4. Points for discussion – two or three key questions to be addressed through the discussion or objectives for the discussion


A genogram is a way of visually representing the members of a family and significant events in a family’s history.  A genogram is a picture of the family, and the relationships (a kind of family tree).  This is done using special symbols to represent different people and relationships.

It can be very useful to develop a genogram for use when discussing a case, as a lot of relevant information can be seen at once which is helpful for those who have not worked with the family but are discussing the case and so need to process a lot of information.  Keeping a copy on the case file enables workers to quickly ‘get a picture’ / refresh their memories of the family members and significant information without having to read through the whole case file.

While a genogram can be produced by a worker alone it can also be developed with the family.  This is preferable since it provides an opportunity for workers and members of a family to co-operate together in a shared activity, developing relationships, and also ensures that all family members are included.  Working on the genogram with the family also provides an opportunity to discuss a family's history in detail and to explore how members of the family feel about what has happened. Workers should try to involve parents, children and other appropriate family members (e.g. grandparents) as fully as possible in the activity. 

If developing with the family is useful to use a large sheet of paper and pens or pencils of various colours.

Genograms can be developed to include many different parts of the extended family, e.g. children from previous relationships, cousins, new husbands and wives.  It is generally useful if the Genogram covers at least three generations, i.e., grandparents, parents, children.  Extra details can be added to the Genogram, such as important places and significant events, e.g., an accident, which leaves someone with special needs.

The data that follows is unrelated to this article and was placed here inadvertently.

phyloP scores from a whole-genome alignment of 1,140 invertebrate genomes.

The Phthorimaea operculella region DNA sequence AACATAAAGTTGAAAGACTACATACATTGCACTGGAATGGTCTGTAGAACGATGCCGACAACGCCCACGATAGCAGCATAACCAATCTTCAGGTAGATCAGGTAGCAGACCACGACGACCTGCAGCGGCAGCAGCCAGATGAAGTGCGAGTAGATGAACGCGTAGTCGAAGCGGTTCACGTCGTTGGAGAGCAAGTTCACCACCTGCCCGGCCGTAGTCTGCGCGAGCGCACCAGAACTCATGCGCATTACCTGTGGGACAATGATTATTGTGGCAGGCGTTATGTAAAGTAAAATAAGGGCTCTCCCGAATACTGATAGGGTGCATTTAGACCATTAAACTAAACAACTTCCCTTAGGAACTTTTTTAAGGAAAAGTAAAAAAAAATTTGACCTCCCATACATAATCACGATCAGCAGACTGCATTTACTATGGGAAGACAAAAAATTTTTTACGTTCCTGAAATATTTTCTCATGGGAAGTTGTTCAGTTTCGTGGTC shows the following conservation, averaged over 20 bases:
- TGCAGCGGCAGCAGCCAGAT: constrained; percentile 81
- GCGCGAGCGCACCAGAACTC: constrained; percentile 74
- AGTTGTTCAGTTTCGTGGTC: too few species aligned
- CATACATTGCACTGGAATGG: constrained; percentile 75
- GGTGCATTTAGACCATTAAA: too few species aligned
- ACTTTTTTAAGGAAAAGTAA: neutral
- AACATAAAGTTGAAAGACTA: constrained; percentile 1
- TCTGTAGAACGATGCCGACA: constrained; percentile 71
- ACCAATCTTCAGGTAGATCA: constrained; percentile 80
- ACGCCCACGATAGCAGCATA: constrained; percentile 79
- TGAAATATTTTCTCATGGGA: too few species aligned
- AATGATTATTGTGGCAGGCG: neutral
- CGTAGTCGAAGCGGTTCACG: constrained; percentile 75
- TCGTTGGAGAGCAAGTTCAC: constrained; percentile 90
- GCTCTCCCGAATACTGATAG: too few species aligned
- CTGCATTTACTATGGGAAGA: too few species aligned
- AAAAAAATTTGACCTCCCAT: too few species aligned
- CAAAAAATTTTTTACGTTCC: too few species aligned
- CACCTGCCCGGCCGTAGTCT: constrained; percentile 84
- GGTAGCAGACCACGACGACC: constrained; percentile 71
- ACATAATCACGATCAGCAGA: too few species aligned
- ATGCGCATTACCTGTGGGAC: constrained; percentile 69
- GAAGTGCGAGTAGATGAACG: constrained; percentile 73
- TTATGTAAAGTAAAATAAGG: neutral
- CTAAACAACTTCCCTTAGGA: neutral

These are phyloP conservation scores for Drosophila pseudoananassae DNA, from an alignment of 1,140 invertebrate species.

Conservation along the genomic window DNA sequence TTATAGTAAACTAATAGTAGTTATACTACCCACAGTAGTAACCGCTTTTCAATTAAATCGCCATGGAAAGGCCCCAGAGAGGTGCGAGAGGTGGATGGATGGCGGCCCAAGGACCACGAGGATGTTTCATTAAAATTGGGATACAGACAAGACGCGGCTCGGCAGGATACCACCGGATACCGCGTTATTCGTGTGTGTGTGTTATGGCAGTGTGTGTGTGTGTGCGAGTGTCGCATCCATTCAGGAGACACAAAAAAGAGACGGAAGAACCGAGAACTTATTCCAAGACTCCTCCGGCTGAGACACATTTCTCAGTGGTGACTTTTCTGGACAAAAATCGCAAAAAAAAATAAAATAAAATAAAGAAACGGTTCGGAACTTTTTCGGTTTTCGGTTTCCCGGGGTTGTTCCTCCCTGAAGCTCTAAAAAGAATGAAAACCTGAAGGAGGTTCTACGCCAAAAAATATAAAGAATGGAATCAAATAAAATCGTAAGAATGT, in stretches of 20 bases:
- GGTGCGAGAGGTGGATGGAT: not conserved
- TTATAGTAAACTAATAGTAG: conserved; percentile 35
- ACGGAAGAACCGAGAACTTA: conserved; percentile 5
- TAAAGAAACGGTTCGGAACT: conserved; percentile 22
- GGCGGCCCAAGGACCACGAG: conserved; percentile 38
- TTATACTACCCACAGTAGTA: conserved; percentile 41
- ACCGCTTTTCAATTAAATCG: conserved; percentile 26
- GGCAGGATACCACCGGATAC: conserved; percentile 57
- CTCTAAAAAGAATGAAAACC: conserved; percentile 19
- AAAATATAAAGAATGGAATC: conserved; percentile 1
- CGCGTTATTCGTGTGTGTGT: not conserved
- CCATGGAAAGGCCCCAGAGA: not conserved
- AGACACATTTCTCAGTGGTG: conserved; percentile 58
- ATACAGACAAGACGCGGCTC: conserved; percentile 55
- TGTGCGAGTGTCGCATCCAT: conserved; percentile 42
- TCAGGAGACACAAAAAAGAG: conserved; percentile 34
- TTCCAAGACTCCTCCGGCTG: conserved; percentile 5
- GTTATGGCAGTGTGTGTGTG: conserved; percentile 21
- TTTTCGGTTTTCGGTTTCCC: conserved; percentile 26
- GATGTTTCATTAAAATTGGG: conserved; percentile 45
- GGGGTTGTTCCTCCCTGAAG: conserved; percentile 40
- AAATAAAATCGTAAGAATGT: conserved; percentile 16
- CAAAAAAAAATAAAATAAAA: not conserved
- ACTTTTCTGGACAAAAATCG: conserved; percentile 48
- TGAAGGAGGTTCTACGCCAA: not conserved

Working on a Genogram is also an opportunity for the Child Protection Worker to observe how members of the family interact with one another.  For example, how open they are with one another, how well they respond to each other's needs and how much they know about each other.   For example, if anything revealed about a family member that has not been mentioned in the family before.

Workers who are not experienced at drawing Genograms, might find it helpful to practice the technique with colleagues using their own family as a basis.

Genogram symbols


A dotted line should be drawn around the people who currently live in the same house.

The example genogram shows:

  • Family with four children, three girls and a boy.  
  • Date of birth only known for two children – Lindita and Shkelzen
  • For one girl only the age is known - Gabriela
  • Age of one girl note know – Daniela
  • Also another girl died, although date of death is not known - Mirlinda
  • Mother and father separated but not divorced
  • Two girls – Daniela and Gabriela live with mother
  • Not known if the other children live with the father.